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Quantifying Present-Day Overpressure and its Development Through Time in Active and Passive Sedimentary Basins

CALDERON-MEDINA, ERIKA,ELIZABETH (2024) Quantifying Present-Day Overpressure and its Development Through Time in Active and Passive Sedimentary Basins. Doctoral thesis, Durham University.

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Pore fluid pressure is a critical variable that needs to be assessed for many geological applications, including hydrocarbon exploration and exploitation, geothermal energy, carbon capture and storage, H2, and nuclear waste storage. To further understand and mitigate the uncertainty of unexpected overpressured intervals or areas, this research assesses the occurrence of and the controls on pore fluid pressure in three geologically distinct regions: the East Coast Basin of New Zealand (ECB), the Magnolia Field in the Gulf of Mexico, and an Atlantic margin of the West African basin. The factors that contribute to overpressure generation, maintenance, and dissipation are assessed, as are the geological and geomechanical approaches used to identify the overpressure-generating mechanisms that contributed to the present-day overpressure.
Simple approaches to overpressure evaluation, such as analytical equations and log-based well interpretations, were applied to the data; however, they are insufficient to explain the distribution of overpressure in areas with complex geological histories (e.g., erosive events, changes in sedimentation rates, tectonic compression, active tectonism). Geological data from each area were therefore used to construct 1D and 2D geomechanical (thermo-hydro-mechanical and hydro-mechanical) models that provide the evolution of porosity, stresses, and pore fluid pressure through time and facilitate the evaluation of each overpressure mechanism separately.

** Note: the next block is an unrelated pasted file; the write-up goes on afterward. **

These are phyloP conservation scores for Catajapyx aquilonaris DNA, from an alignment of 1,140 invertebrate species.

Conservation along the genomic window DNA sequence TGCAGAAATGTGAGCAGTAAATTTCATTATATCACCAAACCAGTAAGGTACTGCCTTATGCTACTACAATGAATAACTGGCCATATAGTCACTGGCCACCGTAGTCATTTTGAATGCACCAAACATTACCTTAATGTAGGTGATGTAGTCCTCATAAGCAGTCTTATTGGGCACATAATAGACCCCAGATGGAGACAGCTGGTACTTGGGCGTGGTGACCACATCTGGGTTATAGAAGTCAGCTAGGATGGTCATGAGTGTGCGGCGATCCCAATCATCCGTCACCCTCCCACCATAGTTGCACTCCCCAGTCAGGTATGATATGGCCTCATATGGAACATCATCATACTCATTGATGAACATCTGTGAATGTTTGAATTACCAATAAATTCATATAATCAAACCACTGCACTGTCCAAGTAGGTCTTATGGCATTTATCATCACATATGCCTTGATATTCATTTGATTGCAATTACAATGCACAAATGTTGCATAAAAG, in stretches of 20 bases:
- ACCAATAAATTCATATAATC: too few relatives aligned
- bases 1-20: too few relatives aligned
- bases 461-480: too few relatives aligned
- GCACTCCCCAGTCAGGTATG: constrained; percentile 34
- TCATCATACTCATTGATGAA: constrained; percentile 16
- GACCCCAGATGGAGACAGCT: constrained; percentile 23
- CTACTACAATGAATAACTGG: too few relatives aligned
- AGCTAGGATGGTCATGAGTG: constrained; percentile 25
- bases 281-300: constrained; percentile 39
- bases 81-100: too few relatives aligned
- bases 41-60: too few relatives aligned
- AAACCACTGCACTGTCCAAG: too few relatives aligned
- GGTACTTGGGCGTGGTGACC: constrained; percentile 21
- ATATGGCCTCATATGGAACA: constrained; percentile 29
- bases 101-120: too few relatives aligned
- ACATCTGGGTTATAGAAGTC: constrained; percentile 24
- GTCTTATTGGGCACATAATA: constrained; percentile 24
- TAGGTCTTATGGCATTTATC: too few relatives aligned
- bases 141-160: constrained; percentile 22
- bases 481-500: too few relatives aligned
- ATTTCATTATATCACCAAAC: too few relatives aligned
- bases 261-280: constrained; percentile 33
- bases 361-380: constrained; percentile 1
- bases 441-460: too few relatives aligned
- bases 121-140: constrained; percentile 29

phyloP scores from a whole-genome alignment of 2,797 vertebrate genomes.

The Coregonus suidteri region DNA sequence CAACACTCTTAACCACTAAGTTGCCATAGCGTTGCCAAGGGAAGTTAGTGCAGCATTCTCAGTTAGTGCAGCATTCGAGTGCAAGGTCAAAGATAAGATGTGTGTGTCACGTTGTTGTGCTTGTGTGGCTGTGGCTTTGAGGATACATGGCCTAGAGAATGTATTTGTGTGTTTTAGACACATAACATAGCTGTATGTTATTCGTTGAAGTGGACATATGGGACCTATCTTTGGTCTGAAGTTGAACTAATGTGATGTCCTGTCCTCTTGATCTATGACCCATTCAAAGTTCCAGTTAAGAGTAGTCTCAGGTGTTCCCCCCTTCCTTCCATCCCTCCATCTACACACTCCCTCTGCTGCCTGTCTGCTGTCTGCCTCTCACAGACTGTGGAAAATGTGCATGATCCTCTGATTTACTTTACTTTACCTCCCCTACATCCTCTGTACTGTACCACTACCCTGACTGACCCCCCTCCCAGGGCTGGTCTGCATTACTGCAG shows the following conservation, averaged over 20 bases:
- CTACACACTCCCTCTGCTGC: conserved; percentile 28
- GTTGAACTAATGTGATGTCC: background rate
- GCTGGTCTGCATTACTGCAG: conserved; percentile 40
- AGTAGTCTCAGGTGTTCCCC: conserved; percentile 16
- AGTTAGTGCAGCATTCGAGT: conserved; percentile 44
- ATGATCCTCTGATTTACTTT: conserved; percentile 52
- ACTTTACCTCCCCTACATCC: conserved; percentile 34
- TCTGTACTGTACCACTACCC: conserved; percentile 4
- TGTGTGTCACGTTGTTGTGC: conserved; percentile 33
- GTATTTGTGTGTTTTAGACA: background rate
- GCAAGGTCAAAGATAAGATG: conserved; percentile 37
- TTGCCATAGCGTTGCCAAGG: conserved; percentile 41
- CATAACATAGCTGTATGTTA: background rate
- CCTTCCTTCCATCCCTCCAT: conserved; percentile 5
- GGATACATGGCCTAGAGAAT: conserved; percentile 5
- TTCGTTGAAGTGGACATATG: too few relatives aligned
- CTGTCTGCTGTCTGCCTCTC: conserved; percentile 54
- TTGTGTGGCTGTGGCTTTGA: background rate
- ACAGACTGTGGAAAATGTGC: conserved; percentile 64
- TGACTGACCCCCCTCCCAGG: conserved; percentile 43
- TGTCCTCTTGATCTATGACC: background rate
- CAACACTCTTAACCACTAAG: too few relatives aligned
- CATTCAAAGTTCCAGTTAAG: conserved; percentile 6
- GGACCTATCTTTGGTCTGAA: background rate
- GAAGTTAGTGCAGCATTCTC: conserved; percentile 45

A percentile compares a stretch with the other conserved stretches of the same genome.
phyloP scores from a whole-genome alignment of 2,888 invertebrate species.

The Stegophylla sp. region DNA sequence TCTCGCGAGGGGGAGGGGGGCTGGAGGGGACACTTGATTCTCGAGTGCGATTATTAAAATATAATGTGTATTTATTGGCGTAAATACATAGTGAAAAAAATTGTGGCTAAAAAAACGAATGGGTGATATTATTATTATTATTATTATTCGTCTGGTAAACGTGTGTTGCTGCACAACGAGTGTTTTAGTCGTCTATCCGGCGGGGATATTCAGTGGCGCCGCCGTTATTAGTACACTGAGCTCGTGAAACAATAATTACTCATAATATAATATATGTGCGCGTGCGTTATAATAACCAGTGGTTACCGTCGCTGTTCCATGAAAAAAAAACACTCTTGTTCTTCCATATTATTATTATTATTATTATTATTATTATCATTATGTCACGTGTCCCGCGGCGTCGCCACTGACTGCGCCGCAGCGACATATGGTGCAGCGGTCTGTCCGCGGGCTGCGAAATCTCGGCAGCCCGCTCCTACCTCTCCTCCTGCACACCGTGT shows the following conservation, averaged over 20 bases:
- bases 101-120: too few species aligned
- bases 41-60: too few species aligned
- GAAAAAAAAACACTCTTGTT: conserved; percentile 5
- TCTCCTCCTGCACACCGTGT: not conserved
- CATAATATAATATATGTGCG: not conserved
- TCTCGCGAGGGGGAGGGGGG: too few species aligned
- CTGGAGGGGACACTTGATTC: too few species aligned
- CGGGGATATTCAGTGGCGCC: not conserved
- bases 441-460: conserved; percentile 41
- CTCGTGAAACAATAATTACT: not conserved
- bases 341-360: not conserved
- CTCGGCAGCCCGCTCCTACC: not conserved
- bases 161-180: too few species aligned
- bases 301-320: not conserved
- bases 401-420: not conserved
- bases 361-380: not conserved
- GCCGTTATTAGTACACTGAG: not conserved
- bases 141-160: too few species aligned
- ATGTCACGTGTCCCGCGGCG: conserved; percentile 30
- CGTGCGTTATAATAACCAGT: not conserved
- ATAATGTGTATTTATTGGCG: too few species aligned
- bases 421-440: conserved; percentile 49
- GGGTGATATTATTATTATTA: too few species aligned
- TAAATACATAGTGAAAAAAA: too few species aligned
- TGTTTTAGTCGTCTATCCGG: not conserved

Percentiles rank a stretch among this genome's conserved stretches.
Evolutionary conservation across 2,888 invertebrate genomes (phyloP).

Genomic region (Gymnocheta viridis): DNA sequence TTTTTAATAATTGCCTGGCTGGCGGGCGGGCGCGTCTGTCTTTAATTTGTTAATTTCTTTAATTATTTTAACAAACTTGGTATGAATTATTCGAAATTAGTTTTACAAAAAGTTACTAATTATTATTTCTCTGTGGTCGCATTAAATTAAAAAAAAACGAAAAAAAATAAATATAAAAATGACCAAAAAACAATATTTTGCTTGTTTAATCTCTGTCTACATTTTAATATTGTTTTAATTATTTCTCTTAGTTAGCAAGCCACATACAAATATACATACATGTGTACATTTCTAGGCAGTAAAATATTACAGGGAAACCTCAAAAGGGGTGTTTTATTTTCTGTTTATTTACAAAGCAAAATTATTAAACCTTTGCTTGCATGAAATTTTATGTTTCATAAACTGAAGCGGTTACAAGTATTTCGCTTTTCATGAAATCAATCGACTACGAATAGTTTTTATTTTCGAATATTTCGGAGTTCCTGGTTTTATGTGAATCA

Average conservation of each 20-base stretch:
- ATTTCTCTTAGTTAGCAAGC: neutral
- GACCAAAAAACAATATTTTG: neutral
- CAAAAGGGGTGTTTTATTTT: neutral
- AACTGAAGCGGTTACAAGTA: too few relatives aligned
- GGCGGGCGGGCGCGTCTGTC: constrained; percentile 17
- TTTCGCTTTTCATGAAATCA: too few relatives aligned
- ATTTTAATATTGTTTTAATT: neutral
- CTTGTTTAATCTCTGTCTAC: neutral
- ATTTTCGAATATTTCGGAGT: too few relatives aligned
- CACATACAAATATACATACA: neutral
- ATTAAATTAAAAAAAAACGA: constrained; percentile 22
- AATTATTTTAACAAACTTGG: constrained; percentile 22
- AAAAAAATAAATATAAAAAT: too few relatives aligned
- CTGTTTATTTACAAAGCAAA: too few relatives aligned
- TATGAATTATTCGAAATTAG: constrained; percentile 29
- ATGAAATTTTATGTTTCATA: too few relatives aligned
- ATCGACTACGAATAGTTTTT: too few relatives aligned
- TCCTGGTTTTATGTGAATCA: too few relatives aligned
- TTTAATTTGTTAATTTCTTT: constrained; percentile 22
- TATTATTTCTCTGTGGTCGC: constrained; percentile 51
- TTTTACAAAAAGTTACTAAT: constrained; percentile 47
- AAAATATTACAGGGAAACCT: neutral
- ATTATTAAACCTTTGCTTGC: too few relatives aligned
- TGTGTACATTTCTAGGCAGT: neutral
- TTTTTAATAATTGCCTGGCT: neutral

Present-day overpressure in the three sedimentary basins results from different mechanisms acting at different periods of time. Overpressure dissipation occurs during erosive events and where lateral pressure drainage is present; the most recent events (e.g., <2 Ma) have the greatest influence on porosity and pore fluid pressure. Overpressure maintenance occurs when thick (>1,000 m) intervals of shale or thin (e.g., <85 m) successions of exceptionally low-permeability intervals are present. In tectonic active settings, tectonic compression acting during the most recent geological events (e.g., <6 Ma) has the greatest impact on porosity and pore fluid pressure; in the context of salt tectonics, this impact depends on the shape of the developing salt wall. Early geological clay diagenesis can locally reduce porosity and generate high overpressures due to the reduction of sediment permeability caused by a combination of chemical compaction (smectite to illite transformation) and mechanical compaction (post-diagenesis sedimentation). Finally, low (200 m/Ma) and high (3,000 m/Ma) sedimentation rates can generate overpressure when low-permeability intervals are present, also resulting in the preservation of high porosities.
A detailed geological interpretation used as an input for the construction of geomechanical models can provide more realistic results, and consequently a better understanding of the present-day overpressure distribution within a basin. In addition, this information can be used to mitigate the level of uncertainty in seal failure of sites with the potential to store CO2, H2, and nuclear waste.

Item Type:Thesis (Doctoral)
Award:Doctor of Philosophy
Keywords:Pore fluid pressure, overpressure mechanisms, passive and active basins, geomechanical modelling, New Zealand, Gulf of Mexico, West Africa Basins
Faculty and Department:Faculty of Science > Earth Sciences, Department of
Thesis Date:2024
Copyright:Copyright of this thesis is held by the author
Deposited On:02 May 2024 15:30

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